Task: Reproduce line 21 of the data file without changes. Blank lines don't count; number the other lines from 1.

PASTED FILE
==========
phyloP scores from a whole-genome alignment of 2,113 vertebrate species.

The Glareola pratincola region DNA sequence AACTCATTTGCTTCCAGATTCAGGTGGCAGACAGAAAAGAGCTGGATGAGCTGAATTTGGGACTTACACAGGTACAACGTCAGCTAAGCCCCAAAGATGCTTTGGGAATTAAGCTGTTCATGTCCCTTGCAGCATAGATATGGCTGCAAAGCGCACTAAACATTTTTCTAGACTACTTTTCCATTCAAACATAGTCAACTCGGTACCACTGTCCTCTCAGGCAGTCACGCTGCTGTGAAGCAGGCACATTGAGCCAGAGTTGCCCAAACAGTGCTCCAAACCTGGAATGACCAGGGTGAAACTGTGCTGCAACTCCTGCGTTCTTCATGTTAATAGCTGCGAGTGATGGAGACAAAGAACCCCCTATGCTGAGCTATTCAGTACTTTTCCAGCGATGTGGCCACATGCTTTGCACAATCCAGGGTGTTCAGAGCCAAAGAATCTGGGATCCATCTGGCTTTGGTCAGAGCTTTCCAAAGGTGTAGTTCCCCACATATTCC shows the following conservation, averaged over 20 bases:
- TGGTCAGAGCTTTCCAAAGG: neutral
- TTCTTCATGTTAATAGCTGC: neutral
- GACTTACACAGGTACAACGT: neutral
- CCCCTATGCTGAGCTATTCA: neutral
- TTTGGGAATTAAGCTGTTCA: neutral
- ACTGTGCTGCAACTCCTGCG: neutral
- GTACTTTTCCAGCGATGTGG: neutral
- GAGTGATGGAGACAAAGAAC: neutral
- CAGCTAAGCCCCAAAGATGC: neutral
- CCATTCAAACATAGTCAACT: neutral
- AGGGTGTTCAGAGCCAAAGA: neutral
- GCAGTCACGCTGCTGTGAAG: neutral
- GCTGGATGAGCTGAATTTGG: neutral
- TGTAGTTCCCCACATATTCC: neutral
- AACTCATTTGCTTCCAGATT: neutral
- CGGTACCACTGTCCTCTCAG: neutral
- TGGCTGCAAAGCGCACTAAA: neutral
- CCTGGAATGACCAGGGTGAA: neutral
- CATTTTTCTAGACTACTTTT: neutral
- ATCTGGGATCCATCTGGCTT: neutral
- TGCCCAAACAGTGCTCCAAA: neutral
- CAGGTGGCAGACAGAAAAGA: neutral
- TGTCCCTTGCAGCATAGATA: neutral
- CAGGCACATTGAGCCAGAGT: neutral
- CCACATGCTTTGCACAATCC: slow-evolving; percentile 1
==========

- CATTTTTCTAGACTACTTTT: neutral